The phosphocreatine system and glycolysis do not need oxygen, and beta-oxidation does. LISS predominately uses the beta-oxidation system; therefore, when you look at the calorie count on the treadmill after your 45-minute run you will see a nice high number such as 450. Whereas if you have ever taken a look at an estimation of calories burned during weightlifting, you were probably confused and disappointed at a number half that or less. HIIT cardio has shown in research studies to burn more body fat than LISS cardio.² So how can this be? While there are many factors that may be the cause of this outcome, our best speculations point to the afterburn effect.

Excess Post-Exercise Oxygen Consumption

Perhaps you have heard of the term EPOC before? It stands for Excessive Post-Exercise Oxygen Consumption. When you are exercising, you will breathe more to provide oxygen to the working muscles. After exercise, you will continue to inspire more than normal to make up for what was used returning the body to homeostasis. So for hours after exercise, you will increase your caloric expenditure.

Here’s where things get interesting. According to a study,³ 45 minutes of LISS resulted in a 7% EPOC effect, but 30 minutes of HIIT doubled that with 14% EPOC. To provide a relateable instance, try and recall what happens when you finish a set of 12 squats to failure. You will typically be bent over gasping for breath; well all those breaths are making up for the exercise you just performed. The effect seems to be greater when we primarily use the energy systems that don’t require oxygen, which makes a lot of sense.

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Metabolic Equivalent Of Task

METS, or metabolic equivalent of task, is a scale that relates activities to sitting with no movement. Cycling at a little under 10mph is about 4 METS, sitting without movement is 1 MET, so the cycling is 4 times as metabolically demanding as the sitting. In this study,⁴ METS were assessed both during and post HIIT to see what the body goes through beyond just the exercise. They found that on average the METS doubled in the 2 minutes post-exercise. There are many things researchers are looking at to find definitive reasons why HIIT works so well for body composition (increased mitochondrial density for improved beta-oxidation, most similar to weight training, explosive muscle activation).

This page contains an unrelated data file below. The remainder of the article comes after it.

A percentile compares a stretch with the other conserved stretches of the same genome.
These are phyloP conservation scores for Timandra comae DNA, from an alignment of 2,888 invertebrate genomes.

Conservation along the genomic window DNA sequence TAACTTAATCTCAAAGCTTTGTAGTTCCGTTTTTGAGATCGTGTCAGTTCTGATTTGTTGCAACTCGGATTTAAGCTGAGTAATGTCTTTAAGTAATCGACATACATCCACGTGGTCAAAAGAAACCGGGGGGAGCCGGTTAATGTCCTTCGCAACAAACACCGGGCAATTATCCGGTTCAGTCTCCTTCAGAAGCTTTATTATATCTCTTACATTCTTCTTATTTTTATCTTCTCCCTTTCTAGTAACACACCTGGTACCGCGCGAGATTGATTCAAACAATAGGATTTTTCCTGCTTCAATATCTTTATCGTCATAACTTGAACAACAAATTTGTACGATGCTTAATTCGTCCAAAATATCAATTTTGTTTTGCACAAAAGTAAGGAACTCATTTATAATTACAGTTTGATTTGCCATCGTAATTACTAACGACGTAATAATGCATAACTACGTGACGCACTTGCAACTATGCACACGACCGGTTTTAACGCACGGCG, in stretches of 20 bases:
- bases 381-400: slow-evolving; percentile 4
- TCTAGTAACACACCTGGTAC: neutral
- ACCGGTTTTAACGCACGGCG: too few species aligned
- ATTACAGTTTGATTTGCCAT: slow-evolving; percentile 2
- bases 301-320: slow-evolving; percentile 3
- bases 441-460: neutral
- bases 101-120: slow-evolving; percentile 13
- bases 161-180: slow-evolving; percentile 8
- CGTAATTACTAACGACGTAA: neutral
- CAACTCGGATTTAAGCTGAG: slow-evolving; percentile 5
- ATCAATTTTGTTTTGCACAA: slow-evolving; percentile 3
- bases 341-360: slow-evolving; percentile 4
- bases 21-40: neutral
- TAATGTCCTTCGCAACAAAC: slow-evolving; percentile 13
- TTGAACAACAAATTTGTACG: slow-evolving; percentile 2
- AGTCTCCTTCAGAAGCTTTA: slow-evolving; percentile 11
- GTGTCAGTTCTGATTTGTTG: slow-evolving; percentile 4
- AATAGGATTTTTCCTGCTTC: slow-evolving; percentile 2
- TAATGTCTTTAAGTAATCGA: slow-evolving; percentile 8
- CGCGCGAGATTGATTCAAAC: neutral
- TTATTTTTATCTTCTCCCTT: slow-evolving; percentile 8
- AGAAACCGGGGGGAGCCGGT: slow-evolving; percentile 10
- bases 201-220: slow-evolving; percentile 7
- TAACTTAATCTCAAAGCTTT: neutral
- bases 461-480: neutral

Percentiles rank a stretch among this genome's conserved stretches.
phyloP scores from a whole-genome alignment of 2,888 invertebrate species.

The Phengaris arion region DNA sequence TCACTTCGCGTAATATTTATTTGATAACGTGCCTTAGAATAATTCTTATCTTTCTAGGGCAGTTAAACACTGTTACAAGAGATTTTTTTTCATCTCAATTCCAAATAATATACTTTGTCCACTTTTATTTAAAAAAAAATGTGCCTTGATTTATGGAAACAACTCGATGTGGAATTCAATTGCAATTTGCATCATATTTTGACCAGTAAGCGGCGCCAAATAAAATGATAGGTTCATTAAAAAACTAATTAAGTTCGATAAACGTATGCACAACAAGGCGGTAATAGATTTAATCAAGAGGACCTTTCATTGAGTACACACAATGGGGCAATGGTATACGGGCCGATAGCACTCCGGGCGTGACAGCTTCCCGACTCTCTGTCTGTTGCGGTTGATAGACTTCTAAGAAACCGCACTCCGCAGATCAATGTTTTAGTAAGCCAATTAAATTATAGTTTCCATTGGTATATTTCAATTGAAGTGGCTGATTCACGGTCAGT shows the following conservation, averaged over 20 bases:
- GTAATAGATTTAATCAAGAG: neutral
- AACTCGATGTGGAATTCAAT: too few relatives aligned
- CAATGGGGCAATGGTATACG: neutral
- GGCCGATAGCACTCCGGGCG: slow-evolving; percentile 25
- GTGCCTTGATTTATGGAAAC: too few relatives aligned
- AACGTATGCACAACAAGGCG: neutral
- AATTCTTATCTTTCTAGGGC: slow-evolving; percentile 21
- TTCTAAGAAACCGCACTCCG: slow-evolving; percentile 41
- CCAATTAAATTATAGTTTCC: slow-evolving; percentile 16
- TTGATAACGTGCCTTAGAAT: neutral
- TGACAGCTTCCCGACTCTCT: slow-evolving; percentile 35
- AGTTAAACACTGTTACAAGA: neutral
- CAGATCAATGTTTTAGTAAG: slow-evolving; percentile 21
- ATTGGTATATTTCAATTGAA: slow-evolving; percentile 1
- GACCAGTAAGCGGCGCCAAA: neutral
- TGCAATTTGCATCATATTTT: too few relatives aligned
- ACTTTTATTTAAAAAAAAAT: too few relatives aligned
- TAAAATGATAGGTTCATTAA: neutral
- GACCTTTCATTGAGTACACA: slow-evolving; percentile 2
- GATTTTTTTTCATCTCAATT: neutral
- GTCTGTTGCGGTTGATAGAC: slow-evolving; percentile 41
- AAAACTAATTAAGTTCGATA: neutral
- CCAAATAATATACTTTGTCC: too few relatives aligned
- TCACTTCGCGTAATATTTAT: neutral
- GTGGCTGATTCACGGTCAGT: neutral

However, until we have answers backed by sound facts and reason we must extrapolate from what has shown results. Though HIIT may be very effective, that doesn’t mean to never do steady state cardio again. Some days you won’t feel 100% motivated in the gym and it will be hard to give it your all during HIIT on these days. Make sure to do what works for you and gets the results for your goals.

 


¹Campbell, B. (2014). Appendix A: Overview of Bioenergenics. In Sports Nutrition Enhancing Athletic Performance (pp.300-302). Boca Raton, Fl: Taylor and Francis Group

²Tremblay, Angelo, et al. Impact of exercise intensity on body fatness and skeletal muscle metabolism. Metabolism. Vol 43. no 7 (July). Pp 814-818. 1994.

³LaForgia J et. al. Effects of exercise intensity and duration on the excess post-exercise oxygen consumption. J Sports Sci. 2006 Dec;24(12):1247-64.

⁴An examination of the differences between two methods of estimating energy expenditure in resistance training activities. Vezina JW; Der Ananian CA; Campbell KD; Meckes N; Ainsworth BE. J Strength Cond Res; 28(4): 1026-31, 2014 Apr.